No wrongdoing in spyware case justice minister says

Commenting on the issue of wiretapping and spyware, Ziobro said that "the Polish state, similarly to other countries, can use such tools". Paweł Supernak/PAP

Poland's justice minister, Zbigniew Ziobro, has said he has "no knowledge of any illegal actions" in a spying scandal involving the hacking of smartphones.

The US news agency Associated Press has reported that a specialist IT department at the University of Toronto has confirmed that a prosecutor's mobile phones were infected with the Pegasus spyware produced by NSO Group, an Israeli company.

Another apparent victim is Roman Giertych, a former education minister who has also represented Donald Tusk, the opposition leader, in his professional capacity as a lawyer.

The analysts were unable to pinpoint who was behind the spying, but said that NSO Group only sells its software to government agencies.

Speaking at a press conference on Wednesday, Ziobro said he had "no knowledge of any illegal actions taken in this area in Poland".

"But I do have knowledge that the Polish state is not powerless with it comes to people against whom there is criminal evidence," the justice minister went on to say.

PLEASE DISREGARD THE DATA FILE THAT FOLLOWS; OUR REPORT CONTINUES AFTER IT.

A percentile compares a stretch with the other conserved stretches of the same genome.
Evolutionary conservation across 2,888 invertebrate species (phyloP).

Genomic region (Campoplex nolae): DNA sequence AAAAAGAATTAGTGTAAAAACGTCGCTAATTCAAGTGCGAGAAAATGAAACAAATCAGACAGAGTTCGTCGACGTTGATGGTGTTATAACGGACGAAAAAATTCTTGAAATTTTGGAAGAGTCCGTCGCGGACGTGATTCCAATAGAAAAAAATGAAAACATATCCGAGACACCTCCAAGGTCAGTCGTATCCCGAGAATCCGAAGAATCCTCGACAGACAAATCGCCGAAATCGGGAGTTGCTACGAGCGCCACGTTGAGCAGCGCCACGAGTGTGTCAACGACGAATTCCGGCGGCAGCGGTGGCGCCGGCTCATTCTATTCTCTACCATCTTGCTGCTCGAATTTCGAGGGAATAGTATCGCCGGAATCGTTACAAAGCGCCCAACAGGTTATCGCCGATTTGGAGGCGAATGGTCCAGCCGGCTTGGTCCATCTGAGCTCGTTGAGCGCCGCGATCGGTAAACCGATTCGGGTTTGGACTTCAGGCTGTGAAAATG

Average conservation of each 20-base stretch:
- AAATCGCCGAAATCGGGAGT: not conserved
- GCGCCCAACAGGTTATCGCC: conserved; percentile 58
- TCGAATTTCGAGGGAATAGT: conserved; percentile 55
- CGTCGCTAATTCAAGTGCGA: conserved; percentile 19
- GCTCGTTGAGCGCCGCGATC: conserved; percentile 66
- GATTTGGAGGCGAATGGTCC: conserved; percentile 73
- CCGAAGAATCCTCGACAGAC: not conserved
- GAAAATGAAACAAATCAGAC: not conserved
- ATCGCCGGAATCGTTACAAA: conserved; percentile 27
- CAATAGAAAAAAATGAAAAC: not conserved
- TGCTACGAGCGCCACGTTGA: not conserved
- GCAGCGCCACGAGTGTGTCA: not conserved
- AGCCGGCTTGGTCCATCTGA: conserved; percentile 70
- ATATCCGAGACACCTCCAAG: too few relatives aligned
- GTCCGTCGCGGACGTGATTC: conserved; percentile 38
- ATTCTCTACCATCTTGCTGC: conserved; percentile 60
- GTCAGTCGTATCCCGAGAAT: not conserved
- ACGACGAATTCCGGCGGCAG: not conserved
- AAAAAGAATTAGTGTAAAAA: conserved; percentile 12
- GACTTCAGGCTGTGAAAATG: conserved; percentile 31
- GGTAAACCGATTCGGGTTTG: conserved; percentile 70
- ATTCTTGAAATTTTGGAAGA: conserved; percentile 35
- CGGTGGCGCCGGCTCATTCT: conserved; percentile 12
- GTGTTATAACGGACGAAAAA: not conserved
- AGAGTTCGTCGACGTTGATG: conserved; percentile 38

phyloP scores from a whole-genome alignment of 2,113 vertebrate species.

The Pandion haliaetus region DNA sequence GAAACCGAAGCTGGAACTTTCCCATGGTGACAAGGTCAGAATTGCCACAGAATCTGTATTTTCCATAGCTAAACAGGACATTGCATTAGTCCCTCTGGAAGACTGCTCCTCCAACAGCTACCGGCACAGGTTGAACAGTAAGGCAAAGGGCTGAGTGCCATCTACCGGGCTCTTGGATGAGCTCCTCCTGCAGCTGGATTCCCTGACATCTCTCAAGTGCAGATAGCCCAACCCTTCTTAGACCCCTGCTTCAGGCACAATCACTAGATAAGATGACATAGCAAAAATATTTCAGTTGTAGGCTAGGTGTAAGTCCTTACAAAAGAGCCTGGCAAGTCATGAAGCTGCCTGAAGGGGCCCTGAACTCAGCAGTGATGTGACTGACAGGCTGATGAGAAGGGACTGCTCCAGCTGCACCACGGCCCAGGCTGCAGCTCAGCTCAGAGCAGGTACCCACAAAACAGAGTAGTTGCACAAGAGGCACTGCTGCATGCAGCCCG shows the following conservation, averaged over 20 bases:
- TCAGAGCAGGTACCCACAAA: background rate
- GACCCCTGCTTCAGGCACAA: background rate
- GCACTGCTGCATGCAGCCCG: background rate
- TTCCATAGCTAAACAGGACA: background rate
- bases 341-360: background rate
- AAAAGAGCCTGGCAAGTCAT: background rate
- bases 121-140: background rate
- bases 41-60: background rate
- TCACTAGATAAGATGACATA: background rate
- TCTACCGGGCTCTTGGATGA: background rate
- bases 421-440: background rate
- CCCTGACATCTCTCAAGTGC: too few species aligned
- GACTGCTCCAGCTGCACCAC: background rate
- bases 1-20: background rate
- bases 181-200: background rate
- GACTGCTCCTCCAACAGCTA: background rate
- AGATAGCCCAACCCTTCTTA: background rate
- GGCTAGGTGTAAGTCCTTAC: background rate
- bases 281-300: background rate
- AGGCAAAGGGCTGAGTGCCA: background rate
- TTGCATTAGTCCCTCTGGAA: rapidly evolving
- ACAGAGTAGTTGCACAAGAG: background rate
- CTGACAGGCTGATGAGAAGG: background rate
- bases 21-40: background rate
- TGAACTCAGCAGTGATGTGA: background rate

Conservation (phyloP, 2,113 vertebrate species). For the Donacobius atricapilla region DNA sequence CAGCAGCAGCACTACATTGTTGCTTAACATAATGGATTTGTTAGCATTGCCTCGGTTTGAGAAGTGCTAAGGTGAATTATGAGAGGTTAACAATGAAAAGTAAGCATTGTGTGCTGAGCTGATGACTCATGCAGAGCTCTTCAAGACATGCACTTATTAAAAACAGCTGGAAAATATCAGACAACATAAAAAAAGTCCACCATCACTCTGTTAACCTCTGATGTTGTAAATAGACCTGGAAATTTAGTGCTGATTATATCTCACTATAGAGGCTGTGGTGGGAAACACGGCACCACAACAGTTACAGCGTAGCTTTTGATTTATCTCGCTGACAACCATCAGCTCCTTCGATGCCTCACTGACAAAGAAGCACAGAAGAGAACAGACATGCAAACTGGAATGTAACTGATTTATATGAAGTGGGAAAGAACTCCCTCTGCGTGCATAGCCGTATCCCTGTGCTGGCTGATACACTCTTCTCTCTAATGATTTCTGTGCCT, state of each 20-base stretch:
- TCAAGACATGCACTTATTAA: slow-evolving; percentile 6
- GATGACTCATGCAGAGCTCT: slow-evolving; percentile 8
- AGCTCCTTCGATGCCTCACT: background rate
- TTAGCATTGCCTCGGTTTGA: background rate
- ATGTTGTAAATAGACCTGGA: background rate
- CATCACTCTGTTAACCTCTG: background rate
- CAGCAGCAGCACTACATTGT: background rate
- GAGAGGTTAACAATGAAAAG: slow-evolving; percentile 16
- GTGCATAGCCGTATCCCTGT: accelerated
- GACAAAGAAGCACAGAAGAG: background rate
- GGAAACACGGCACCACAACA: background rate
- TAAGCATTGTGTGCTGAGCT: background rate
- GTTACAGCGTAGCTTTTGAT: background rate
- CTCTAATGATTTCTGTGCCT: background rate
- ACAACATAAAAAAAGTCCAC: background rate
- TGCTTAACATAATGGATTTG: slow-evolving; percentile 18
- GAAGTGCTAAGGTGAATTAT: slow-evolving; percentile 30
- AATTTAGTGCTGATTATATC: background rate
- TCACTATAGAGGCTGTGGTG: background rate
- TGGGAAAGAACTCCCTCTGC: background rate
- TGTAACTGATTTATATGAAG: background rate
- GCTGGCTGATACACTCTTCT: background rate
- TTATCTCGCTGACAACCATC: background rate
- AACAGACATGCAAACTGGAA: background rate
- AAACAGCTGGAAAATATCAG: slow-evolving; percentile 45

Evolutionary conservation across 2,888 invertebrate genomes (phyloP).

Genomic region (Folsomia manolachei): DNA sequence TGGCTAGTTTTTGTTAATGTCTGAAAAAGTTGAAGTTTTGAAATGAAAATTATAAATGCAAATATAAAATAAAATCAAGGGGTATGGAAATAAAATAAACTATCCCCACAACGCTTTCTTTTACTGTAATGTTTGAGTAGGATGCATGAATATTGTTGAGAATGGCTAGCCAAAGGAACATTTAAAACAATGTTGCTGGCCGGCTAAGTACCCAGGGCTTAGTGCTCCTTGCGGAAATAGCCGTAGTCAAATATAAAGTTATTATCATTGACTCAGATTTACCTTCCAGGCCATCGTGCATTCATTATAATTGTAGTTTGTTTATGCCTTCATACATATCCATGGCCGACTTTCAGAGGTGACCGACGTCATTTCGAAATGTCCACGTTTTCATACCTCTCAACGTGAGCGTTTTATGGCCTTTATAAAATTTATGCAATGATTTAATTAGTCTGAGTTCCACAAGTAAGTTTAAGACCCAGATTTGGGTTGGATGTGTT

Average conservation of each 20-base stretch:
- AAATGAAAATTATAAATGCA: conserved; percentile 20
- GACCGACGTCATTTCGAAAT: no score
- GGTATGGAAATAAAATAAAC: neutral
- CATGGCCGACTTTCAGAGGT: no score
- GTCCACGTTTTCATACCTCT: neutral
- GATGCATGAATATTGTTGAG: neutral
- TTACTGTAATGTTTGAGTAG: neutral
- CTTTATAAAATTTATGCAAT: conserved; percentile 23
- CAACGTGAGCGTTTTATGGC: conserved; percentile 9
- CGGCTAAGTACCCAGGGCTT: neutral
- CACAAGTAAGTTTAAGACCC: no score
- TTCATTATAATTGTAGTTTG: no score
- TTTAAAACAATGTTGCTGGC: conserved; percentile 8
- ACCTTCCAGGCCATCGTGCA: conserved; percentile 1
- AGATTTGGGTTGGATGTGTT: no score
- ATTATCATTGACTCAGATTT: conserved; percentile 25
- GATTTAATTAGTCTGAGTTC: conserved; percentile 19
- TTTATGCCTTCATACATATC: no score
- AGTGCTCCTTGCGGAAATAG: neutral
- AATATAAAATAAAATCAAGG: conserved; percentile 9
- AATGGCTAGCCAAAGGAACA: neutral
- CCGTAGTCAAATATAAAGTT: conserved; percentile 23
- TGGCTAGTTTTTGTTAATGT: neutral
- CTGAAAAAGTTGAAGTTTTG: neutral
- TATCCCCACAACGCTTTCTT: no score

Commenting on the issue of wiretapping and spyware, Ziobro said that "the Polish state, similarly to other countries, can use such tools".

"Of course, only in accordance with law, provided there are reasons to do so based on legal procedures," he said.

In a statement to PAP on Tuesday, Stanisław Żaryn, the director of the National Security Department, called the Associated Press and subsequent Polish media reports unfounded, and said that all surveillance operations in Poland were carried out in keeping with binding laws and regulations.

"In Poland operational surveillance is carried out in justified and legally defined cases, upon approval from the prosecutor general and based on a court decision," Żaryn said.

Apart from being the justice minister, Ziobro is also Poland's prosecutor general.